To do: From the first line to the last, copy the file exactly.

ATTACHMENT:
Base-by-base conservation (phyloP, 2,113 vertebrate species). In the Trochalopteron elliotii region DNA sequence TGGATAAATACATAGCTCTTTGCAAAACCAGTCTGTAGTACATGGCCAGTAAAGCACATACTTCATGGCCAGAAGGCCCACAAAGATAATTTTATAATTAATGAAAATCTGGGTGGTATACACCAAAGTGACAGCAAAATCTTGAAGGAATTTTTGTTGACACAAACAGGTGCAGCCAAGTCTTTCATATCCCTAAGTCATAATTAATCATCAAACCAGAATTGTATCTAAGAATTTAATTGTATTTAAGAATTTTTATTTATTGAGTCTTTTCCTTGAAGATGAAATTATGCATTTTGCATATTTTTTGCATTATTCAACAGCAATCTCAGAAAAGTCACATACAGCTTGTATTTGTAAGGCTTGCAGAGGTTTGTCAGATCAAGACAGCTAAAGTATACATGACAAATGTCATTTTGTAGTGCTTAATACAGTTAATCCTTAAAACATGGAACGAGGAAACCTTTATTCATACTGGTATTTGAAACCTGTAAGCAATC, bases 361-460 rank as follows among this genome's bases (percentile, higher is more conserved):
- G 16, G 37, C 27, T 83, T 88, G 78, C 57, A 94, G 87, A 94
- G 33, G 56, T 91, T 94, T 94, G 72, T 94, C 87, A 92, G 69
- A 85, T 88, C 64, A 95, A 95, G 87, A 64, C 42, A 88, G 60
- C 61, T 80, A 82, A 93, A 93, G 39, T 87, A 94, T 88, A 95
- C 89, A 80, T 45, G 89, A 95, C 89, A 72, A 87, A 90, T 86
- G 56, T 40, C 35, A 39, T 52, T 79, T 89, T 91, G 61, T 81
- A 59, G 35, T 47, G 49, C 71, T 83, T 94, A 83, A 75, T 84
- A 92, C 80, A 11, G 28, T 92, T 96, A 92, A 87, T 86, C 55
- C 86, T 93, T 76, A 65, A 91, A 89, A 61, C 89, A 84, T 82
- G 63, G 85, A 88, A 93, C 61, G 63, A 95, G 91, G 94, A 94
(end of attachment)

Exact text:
Base-by-base conservation (phyloP, 2,113 vertebrate species). In the Trochalopteron elliotii region DNA sequence TGGATAAATACATAGCTCTTTGCAAAACCAGTCTGTAGTACATGGCCAGTAAAGCACATACTTCATGGCCAGAAGGCCCACAAAGATAATTTTATAATTAATGAAAATCTGGGTGGTATACACCAAAGTGACAGCAAAATCTTGAAGGAATTTTTGTTGACACAAACAGGTGCAGCCAAGTCTTTCATATCCCTAAGTCATAATTAATCATCAAACCAGAATTGTATCTAAGAATTTAATTGTATTTAAGAATTTTTATTTATTGAGTCTTTTCCTTGAAGATGAAATTATGCATTTTGCATATTTTTTGCATTATTCAACAGCAATCTCAGAAAAGTCACATACAGCTTGTATTTGTAAGGCTTGCAGAGGTTTGTCAGATCAAGACAGCTAAAGTATACATGACAAATGTCATTTTGTAGTGCTTAATACAGTTAATCCTTAAAACATGGAACGAGGAAACCTTTATTCATACTGGTATTTGAAACCTGTAAGCAATC, bases 361-460 rank as follows among this genome's bases (percentile, higher is more conserved):
- G 16, G 37, C 27, T 83, T 88, G 78, C 57, A 94, G 87, A 94
- G 33, G 56, T 91, T 94, T 94, G 72, T 94, C 87, A 92, G 69
- A 85, T 88, C 64, A 95, A 95, G 87, A 64, C 42, A 88, G 60
- C 61, T 80, A 82, A 93, A 93, G 39, T 87, A 94, T 88, A 95
- C 89, A 80, T 45, G 89, A 95, C 89, A 72, A 87, A 90, T 86
- G 56, T 40, C 35, A 39, T 52, T 79, T 89, T 91, G 61, T 81
- A 59, G 35, T 47, G 49, C 71, T 83, T 94, A 83, A 75, T 84
- A 92, C 80, A 11, G 28, T 92, T 96, A 92, A 87, T 86, C 55
- C 86, T 93, T 76, A 65, A 91, A 89, A 61, C 89, A 84, T 82
- G 63, G 85, A 88, A 93, C 61, G 63, A 95, G 91, G 94, A 94